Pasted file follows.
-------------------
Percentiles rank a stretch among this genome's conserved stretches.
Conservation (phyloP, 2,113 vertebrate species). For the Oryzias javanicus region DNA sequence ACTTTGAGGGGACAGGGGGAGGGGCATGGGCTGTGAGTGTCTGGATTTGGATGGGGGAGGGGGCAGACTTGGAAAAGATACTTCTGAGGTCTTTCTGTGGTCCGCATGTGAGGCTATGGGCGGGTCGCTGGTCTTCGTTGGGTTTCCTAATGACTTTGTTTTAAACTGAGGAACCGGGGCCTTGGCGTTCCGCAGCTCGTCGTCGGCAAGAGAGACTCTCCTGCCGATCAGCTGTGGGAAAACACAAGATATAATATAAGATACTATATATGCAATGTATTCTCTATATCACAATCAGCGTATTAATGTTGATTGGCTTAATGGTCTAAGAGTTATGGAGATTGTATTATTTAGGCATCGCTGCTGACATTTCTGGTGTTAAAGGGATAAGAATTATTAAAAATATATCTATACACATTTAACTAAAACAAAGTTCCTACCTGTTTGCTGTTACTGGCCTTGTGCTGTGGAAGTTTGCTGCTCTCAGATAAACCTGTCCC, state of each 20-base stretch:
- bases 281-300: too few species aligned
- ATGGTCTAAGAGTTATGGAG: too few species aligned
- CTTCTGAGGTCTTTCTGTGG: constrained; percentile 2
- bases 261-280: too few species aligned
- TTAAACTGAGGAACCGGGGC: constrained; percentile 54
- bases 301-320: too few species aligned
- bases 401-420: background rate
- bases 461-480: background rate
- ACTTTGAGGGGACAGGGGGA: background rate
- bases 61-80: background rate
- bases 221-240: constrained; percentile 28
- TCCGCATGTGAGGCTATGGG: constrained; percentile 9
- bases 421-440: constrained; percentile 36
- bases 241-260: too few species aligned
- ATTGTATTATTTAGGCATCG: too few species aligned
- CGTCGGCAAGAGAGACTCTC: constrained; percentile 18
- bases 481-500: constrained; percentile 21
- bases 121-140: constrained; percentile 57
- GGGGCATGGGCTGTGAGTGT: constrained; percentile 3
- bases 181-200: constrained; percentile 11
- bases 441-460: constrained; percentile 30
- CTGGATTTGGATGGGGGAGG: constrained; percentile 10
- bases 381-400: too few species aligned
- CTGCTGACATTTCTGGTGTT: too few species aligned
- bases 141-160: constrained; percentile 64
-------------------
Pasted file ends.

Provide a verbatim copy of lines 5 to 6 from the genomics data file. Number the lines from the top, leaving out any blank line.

- CTTCTGAGGTCTTTCTGTGG: constrained; percentile 2
- bases 261-280: too few species aligned